Obama was against indefinite detention of terrorist until he approved it for American citizens.
When it comes to national security and steps towards a less dystopian United States, there was about five minutes of good news Wednesday when Federal Judge Katherine Forrest permanently blockedsection 1021 of the National Defense Authorization Act, which — arguably, but it definitely doesn’t not — allows for indefinite military detainment of American citizens connected to terrorism, even those captured on U.S. soil.
Sadly less than 24 hours after Forrest blocked section 1021, the Obama administration appealed the decision. They are continuing the argument that the NDAA is simply redundant with powers already granted in the 2001 Authorization for Military Force Act. Forrest disagrees, and maintains that her ruling would not conflict with those powers, but that the NDAA unconstitutionally expands the category of people who can be legally detained.
Under Judge Forrest’s oddly unreported ruling, which came after her May temporary injunction in response to a lawsuit filed by seven civil liberties activists, the NDAA was dubbed to be a violation of the Fifth Amendment’s right to due process, as well as having a distinct chilling effect on First Amendment rights. The latter argument was underlined by the fact that one of the plaintiffs, Pulitzer Prize-winning journalist Chris Hedges has interviewed members of the Taliban and Al-Qaeda nearly a score of times. This made the NDAA’s vague threat that someone who can be detained by the military is an individual “who was a part of or substantially supported Al-Qaeda, the Taliban, or associated forces” seem more serious, and led to Forrest ruling that the plaintiffs indeed had standing to challenge NDAA.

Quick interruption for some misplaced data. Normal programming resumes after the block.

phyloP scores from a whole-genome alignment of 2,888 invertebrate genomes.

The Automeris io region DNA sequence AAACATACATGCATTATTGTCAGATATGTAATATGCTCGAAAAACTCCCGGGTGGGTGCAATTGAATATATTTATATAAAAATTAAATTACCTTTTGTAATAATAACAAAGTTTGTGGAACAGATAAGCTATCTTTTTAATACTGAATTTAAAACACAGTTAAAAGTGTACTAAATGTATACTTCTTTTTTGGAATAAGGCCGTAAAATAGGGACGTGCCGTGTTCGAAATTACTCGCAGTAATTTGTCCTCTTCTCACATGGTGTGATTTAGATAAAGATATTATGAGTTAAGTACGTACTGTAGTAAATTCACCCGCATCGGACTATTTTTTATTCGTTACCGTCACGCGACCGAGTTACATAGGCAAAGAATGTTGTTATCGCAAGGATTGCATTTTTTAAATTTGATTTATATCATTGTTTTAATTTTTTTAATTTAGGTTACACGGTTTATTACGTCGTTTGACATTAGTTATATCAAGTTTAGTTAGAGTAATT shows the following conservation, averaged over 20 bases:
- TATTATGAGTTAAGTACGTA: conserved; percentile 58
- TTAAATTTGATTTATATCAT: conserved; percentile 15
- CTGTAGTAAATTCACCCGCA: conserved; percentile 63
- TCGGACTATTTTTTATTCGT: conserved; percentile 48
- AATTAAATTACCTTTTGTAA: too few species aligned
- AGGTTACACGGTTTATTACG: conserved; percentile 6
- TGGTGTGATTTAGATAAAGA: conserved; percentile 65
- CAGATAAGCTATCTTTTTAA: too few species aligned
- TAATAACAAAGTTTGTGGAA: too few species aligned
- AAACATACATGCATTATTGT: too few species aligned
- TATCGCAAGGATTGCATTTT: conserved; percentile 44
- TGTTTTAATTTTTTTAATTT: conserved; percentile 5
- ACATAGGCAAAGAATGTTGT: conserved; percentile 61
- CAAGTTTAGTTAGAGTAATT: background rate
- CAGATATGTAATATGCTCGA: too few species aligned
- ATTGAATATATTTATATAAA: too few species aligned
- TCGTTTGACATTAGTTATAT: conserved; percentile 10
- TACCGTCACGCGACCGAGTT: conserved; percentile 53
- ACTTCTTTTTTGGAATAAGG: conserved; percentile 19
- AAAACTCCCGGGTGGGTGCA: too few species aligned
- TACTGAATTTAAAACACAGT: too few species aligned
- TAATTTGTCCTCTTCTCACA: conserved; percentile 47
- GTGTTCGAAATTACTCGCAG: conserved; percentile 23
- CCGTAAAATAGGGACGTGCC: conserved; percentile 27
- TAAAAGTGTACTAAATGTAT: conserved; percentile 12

The real threat of the NDAA, if not in practice for now, then definitely in precedent, was further strengthened by the fact that the government repeatedly refused to address Forrest’s concerns and confirm that the NDAA can or cannot be used against journalists like Hedges. Hedges was joined in his lawsuit by rabble-rousers Daniel Ellsberg, Noam Chomsky, and other opponents of excessive government security state madness.
Today, under the shadow of massive riots throughout the Middle East, mostly directed toward America and its allies’ embassies, the Obama administration would like to remind us all that the power to indefinitely detain people is vital to national security,